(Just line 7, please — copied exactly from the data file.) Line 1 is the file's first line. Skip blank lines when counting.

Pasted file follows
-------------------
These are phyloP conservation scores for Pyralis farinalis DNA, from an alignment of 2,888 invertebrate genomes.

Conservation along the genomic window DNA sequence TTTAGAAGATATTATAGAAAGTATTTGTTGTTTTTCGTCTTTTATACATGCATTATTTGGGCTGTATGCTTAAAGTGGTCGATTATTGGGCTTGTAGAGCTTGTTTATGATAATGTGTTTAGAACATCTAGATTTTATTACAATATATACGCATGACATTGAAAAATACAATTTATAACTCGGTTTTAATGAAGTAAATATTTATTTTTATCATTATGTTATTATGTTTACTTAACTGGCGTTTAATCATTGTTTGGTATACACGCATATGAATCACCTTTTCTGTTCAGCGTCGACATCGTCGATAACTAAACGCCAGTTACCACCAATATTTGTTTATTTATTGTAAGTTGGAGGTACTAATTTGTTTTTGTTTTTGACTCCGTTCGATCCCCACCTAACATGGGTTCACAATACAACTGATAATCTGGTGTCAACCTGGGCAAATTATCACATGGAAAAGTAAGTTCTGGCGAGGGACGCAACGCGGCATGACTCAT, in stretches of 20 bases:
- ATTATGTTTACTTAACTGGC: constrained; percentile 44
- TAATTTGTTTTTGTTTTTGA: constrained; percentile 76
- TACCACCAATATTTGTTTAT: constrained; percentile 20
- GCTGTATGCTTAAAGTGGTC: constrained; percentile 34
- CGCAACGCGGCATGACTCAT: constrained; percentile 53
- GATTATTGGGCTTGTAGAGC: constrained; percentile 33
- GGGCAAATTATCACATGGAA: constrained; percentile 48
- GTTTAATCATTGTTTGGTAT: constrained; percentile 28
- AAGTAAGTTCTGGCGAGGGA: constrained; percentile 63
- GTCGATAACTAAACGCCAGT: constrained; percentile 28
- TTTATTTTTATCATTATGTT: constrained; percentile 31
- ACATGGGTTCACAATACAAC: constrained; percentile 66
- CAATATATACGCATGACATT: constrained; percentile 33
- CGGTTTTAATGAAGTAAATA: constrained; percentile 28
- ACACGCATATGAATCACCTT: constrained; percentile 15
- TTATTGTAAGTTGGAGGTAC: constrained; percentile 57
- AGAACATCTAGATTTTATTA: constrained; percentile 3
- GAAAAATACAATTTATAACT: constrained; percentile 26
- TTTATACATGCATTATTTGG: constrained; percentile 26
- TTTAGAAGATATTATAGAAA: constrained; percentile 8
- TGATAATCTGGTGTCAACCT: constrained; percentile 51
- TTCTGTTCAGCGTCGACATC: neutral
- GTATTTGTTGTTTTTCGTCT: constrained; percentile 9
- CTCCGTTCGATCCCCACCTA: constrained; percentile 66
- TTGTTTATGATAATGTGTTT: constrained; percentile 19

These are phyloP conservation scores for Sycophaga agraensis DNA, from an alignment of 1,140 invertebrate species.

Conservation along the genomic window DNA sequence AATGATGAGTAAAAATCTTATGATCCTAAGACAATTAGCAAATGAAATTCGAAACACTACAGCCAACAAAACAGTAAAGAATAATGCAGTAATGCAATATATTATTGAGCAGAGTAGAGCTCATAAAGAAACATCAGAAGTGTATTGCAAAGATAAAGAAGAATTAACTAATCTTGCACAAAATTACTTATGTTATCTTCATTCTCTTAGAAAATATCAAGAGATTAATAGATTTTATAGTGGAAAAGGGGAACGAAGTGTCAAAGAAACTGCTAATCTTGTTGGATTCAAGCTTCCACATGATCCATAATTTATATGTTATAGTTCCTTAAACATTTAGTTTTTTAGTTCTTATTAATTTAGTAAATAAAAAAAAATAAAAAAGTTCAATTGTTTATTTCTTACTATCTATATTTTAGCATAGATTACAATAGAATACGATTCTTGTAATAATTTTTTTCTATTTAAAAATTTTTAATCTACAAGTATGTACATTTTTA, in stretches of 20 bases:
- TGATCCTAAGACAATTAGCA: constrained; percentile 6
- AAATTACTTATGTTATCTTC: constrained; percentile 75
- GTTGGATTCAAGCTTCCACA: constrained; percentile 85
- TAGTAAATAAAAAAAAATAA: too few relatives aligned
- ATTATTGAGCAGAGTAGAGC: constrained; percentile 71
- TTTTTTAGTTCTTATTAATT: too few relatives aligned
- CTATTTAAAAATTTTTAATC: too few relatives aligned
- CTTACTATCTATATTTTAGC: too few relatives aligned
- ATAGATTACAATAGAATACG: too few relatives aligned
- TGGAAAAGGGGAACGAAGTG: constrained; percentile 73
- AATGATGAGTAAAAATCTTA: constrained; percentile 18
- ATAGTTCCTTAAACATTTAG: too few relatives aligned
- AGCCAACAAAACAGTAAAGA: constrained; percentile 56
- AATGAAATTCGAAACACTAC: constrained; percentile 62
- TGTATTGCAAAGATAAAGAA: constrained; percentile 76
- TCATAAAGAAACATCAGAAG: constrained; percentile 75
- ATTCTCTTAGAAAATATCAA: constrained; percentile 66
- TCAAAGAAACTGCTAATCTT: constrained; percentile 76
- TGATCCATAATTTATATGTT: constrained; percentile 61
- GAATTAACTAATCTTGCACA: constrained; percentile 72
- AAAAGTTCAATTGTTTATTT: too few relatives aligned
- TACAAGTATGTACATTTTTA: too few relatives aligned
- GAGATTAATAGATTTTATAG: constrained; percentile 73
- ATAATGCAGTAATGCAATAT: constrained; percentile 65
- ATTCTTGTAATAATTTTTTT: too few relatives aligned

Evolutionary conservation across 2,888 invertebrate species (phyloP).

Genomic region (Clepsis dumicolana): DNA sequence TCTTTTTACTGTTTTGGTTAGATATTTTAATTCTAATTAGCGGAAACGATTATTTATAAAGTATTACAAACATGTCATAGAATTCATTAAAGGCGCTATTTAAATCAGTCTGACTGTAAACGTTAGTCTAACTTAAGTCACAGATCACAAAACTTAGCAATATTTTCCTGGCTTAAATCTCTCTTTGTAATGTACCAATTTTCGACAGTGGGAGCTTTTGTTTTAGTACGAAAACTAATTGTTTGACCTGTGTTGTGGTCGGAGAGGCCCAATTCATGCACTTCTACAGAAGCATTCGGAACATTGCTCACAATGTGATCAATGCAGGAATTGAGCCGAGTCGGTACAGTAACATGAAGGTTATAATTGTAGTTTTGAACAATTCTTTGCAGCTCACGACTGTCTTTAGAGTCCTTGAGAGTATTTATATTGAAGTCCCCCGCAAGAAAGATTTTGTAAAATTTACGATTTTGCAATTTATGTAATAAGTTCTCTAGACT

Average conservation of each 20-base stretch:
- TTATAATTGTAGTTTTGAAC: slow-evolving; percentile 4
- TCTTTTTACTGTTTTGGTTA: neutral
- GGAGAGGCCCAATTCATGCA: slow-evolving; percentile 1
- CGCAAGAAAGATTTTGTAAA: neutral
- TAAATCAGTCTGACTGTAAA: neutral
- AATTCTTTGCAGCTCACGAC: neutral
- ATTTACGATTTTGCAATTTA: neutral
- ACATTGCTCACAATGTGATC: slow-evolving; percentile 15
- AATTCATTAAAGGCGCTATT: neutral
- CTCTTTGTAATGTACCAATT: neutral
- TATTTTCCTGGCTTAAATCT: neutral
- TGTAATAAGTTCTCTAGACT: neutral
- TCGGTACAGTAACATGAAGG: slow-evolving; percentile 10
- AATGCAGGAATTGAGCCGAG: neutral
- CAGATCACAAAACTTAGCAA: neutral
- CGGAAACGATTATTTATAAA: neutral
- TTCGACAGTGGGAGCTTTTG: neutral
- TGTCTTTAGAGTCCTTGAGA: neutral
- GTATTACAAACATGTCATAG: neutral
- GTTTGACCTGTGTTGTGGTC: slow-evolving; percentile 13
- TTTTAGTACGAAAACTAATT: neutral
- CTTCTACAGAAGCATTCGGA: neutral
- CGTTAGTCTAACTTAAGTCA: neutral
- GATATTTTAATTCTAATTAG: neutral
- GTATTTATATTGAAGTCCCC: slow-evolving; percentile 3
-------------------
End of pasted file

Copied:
- CGCAACGCGGCATGACTCAT: constrained; percentile 53